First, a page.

Minus five-stars, Michigan's Juwan Howard still boasts a 'great class'

James Hawkins
The Detroit News

Michigan coach Juwan Howard’s first full spin through the recruiting cycle had its twists and turns.

The Wolverines’ long pursuit of five-star guard Joshua Christopher came up short and the team’s top commit, five-star forward Isaiah Todd, wriggled off the hook the day before the regular signing period.

Juwan Howard

In the end, Howard still pieced together a top-15 recruiting class that features three four-star prospects in center Hunter Dickinson (Maryland’s DeMatha Catholic), guard Zeb Jackson (Florida’s Montverde Academy) and forward Terrance Williams (Washington D.C.’s Gonzaga).

That doesn’t include three-star wing Jace Howard (Florida’s University School), Juwan’s son who will reportedly be joining the team as a walk-on next season.

“I think everyone would agree that Juwan Howard has exceeded expectations in his first year,” Rivals national basketball analyst Eric Bossi said. 

While there may have been questions about how familiar recruits were with Howard’s resume and accolades, Bossi noted “everything he has been through is resonating” with prospects.

Bossi added the time Howard spent grinding as an assistant coach with the Miami Heat and his experience with recruiting — both as a player and as a parent — has helped him find early success.

“Clearly he has taken a lot of notes on that because he has hit the ground running and has built a tremendous buzz about the program,” Bossi said. “Kids are talking about Michigan. They're talking about Juwan Howard. They're seeing their buddies pick Michigan and they're saying, 'OK, I need to look into that, too.’”

That buzz has netted three top-100 recruits who rank in the top 18 of Michigan’s all-time commits since 2000, according to 247Sports. Dickinson, Jackson and Williams are all rated in the top 15 nationally at their respective positions by 247Sports and in the top 25 by Rivals.

Howard’s first haul already stacks up in the recruiting rankings against some of the top classes former coach John Beilein put together during his 12-year tenure. The 2020 group is ranked No. 12 and No. 13 in the nation, respectively, by 247Sports and Rivals. It’s also rated No. 1 in the Big Ten by both recruiting sites.

"I think, as a whole, it's a great class,” Rivals national basketball analyst Corey Evans said. “It's one that's going to impact the program right away, but it's also one that I would say is going to grow throughout their college careers. …Terrance, Hunter and Zeb, those guys are all going to leave a lasting mark on that program over the long haul.”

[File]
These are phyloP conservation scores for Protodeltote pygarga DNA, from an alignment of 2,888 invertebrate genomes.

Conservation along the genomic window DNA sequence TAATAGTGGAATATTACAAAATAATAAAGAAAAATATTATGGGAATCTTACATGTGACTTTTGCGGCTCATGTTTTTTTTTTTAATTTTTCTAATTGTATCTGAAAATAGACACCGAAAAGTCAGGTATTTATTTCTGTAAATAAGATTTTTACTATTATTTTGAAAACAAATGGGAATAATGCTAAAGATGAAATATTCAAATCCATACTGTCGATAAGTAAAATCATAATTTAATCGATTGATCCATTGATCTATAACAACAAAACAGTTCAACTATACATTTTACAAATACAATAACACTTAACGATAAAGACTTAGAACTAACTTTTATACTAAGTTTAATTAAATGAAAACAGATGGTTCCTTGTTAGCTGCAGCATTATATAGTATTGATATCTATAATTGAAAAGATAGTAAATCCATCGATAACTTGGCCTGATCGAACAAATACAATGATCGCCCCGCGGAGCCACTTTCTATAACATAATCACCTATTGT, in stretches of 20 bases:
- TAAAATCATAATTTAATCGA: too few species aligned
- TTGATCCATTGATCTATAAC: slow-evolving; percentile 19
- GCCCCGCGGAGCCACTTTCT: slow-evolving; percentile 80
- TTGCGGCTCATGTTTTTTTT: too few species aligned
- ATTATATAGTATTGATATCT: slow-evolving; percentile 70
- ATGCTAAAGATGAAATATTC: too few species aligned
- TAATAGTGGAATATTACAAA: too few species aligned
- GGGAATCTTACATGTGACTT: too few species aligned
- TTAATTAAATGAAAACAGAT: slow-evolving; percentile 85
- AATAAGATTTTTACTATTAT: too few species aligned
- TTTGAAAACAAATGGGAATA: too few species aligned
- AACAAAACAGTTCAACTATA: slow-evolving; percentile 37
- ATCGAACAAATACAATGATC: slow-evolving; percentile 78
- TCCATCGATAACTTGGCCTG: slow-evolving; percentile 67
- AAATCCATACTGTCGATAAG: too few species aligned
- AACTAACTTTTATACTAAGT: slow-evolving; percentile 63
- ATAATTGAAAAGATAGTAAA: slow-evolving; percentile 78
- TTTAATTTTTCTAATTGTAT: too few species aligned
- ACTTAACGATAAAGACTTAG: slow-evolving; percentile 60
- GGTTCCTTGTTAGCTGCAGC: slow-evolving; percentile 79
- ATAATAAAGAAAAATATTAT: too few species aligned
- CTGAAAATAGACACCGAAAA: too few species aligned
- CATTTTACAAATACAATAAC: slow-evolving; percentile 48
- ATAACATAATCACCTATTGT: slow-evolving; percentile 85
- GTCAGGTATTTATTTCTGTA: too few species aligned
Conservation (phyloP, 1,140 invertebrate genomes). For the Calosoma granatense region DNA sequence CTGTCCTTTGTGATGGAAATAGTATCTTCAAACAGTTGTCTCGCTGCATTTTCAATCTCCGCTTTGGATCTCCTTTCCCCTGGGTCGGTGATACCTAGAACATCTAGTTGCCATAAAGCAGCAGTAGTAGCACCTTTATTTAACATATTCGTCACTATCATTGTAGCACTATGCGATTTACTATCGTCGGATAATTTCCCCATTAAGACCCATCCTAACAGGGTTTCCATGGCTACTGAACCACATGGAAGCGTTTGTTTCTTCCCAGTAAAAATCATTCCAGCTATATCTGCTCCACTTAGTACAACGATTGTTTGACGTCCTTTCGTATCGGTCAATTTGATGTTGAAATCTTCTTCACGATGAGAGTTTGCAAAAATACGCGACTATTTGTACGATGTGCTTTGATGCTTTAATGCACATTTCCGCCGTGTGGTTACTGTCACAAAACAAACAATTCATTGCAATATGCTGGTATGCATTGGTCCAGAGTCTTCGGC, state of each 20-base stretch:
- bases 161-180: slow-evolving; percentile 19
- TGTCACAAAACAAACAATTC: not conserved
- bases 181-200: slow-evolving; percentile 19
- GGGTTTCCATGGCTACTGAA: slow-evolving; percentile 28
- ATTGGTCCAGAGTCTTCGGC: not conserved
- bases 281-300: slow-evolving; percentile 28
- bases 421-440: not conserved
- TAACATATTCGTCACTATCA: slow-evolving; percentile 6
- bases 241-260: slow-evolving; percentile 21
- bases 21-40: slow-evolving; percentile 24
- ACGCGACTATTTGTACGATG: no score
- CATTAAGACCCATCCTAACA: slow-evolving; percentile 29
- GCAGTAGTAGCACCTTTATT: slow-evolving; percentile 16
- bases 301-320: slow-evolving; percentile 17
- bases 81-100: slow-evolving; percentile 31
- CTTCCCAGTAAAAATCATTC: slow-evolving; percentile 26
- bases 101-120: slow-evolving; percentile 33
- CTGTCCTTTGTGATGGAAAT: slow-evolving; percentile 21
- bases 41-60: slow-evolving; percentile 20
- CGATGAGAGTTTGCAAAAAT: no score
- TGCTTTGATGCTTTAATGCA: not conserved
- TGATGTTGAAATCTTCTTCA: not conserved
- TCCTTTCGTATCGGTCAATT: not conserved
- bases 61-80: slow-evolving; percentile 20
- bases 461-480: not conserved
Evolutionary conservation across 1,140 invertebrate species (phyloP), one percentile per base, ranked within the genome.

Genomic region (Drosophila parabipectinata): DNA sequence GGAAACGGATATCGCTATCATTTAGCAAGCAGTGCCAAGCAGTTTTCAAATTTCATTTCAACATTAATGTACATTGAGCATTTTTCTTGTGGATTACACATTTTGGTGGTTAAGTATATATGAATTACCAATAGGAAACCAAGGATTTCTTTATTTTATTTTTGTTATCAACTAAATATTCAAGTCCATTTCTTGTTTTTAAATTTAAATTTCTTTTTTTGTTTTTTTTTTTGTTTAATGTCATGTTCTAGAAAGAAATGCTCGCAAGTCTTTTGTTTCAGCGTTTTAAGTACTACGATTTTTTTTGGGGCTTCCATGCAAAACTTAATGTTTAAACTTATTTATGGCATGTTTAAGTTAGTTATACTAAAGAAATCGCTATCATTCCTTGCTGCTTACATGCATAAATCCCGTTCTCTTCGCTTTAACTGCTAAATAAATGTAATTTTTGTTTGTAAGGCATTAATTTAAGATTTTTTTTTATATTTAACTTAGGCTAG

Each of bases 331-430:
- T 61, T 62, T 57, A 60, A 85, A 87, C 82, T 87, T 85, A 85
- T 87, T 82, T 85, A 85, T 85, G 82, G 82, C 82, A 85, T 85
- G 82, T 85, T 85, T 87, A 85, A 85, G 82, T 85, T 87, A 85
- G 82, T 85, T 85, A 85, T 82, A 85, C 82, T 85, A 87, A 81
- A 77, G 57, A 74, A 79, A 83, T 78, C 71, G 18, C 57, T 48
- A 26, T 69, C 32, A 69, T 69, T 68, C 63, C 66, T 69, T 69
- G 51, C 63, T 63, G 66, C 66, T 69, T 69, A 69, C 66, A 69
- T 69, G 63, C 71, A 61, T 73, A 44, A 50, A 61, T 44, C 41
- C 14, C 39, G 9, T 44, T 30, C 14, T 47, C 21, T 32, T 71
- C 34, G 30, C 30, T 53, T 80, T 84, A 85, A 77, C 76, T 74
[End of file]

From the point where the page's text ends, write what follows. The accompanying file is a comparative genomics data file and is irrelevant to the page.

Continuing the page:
Here’s a quick breakdown of the incoming freshmen who will be heading to Ann Arbor for the 2020-21 season:

Hunter Dickinson (1)

Hunter Dickinson

The 7-foot-2 center was named The Washington Post’s player of the year after averaging 17.7 points and 10 rebounds and leading DeMatha Catholic to another Washington Catholic Athletic Conference title. One of his most impressive performances came in January when he stole the show against five-star center and USC commit Evan Mobley by racking up 28 points, six rebounds and three blocks.

Dickinson, a top-40 recruit, is the highest-rated player of the class and has plenty of size and skill. While he could stand to diversify his offense and extend his game further away from the basket, he’s a load in the post and comfortable playing on the block. With Jon Teske (graduation) and Colin Castleton (transfer) both gone, Dickinson will see minutes right away and will push fifth-year senior Austin Davis for the starting job.  

Bossi’s take: “He's big. He's strong. He's mean and nasty, too. He's nobody's punk. But pace of the game is always going to be an issue. I'm sure they're going to want to take him and redistribute his weight in the weight room and work on his conditioning and lateral quickness because he does need a little bit more time to set up. He's not a guy who flies from rim to rim, but he's got good hands. He's got very good touch. He can step out and make a 15-footer. If that dude sets a ball screen, the defender is going to feel it and have a tough time getting around that thing.”